Shopping is kind of back to being fun, which is what it was when I was in my early 20s. It was like you would meet at Bergdorf, their Barney's and have lunch and go shopping. And that's really, I think, missing out of the retail world today. But in speaking with Gregg how she was sitting at Beautycounter, I was kind of like, Huh, we don't have the same levels. But Beautycounter does.

New business models

But what we do have is Pearl, we launched basically with handpicking stylists around the country. And those stylists sell to their friends, sometimes they'll do a pop-up location, or they'll do it out of their homes, or they'll do it in the gallery. We do events kind of around the country. We always match it to a cocktail, we make napkins that literally match the collection. And it's a really fun way of shopping. And it's a much more kind of affordable luxury casual collection.

Pearl has a different end-user than Lela does. And it's sold in a completely different way. And it's just been very interesting to be able to look at both businesses. And what can we learn from Pearl to implement into Lela the collection? And what can we take from Lela to put into Pearl. So it's not like a traditional direct to consumer model. That's been really interesting. I kind of got off on a tangent there.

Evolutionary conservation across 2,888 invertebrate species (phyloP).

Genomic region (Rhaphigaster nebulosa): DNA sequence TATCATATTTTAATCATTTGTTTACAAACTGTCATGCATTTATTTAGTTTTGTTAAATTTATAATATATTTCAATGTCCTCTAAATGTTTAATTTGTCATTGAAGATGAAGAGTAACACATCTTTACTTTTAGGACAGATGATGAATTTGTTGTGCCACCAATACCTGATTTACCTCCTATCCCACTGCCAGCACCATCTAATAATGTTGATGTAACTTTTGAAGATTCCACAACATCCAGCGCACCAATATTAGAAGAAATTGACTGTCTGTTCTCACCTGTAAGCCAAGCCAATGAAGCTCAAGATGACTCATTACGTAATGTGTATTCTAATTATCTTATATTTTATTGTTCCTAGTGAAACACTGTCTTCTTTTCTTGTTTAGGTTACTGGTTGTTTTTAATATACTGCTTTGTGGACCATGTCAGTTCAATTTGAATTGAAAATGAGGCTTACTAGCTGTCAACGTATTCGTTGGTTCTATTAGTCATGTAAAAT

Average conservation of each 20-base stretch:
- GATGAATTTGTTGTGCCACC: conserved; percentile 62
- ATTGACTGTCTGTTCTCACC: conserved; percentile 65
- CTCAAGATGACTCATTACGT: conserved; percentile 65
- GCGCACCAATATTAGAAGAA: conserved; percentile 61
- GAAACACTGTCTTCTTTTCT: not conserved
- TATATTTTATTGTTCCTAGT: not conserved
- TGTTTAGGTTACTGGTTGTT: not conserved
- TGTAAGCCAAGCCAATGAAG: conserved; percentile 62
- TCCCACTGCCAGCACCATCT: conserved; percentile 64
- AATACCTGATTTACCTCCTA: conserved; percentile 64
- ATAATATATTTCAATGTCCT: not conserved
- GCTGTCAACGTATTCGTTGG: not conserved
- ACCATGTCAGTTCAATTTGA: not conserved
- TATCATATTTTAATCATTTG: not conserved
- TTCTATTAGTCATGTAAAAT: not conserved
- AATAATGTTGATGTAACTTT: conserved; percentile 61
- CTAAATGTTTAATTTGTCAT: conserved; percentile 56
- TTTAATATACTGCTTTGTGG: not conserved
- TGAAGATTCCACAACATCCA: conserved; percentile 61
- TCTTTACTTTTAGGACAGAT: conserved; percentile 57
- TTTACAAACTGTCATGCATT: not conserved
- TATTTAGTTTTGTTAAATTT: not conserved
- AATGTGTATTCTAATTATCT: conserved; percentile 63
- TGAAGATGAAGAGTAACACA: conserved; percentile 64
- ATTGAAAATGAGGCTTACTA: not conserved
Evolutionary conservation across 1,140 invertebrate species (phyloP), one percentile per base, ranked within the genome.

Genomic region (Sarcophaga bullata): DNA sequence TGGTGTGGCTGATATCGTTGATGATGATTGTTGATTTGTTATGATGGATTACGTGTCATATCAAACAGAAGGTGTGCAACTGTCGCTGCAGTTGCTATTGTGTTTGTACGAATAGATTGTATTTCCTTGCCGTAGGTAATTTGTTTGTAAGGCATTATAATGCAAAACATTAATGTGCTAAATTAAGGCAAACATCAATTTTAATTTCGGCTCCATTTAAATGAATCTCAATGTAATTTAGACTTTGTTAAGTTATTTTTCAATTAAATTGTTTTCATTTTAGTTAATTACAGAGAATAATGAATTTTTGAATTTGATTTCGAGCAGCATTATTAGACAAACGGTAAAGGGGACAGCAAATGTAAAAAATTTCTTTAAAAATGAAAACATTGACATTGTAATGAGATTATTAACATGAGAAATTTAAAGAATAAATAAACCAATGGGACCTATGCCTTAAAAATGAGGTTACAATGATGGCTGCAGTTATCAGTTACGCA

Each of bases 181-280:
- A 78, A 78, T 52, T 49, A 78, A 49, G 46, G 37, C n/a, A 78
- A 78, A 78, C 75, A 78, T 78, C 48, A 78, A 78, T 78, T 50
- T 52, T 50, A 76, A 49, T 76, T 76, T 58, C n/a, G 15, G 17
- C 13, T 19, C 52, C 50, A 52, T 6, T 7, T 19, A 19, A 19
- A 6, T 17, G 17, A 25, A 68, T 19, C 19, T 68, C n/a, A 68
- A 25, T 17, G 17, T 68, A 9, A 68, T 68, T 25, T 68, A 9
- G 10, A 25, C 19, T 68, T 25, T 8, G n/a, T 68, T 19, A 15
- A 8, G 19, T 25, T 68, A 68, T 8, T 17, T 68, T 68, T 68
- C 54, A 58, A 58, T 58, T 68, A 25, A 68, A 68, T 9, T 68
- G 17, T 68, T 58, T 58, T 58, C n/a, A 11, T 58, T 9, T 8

Mimi: So is that considered a direct retail part of a Multi-Level Marketing (MLM) or no?

Lela: It's not MLM because we don't have multi-levels of sale.

Mimi: But you are paying them as far as a percentage for the different stylists around the country?

Lela: Right. But it's not an MLM because we don't, there aren't different levels of sellers, we might pick one person for an area, and that's our person.

Mimi: Got it. Well, that's interesting.

Diversity works

Lela: It is interesting. And it's really been, it's been the shining star through all of this. Number one, I think that the price point is much more accessible. And it's also just a much more casual collection, like tons of cute cotton tops and date night tops, and great kind of cotton dresses and cute sweaters and fun jackets, things that have become more difficult to sell in the legal world, because it's so about adapt.

Mimi: Right? That's great. That's great that you've transitioned, you had that after you got into Neiman Marcus, when you first started. At what point did you need financing to get you to the next level right away?

Lela: No, my parents have given me a loan to help me get like my orders for Neiman's. And by that I mean, I was always extremely scrappy. So I used that loan to be able to buy the fabrics. It was a not a huge loan. And I've paid it back over time. But I mean, it took quite some time had it had been through a bank, it would have been way more painful.

Retaining full ownership of the business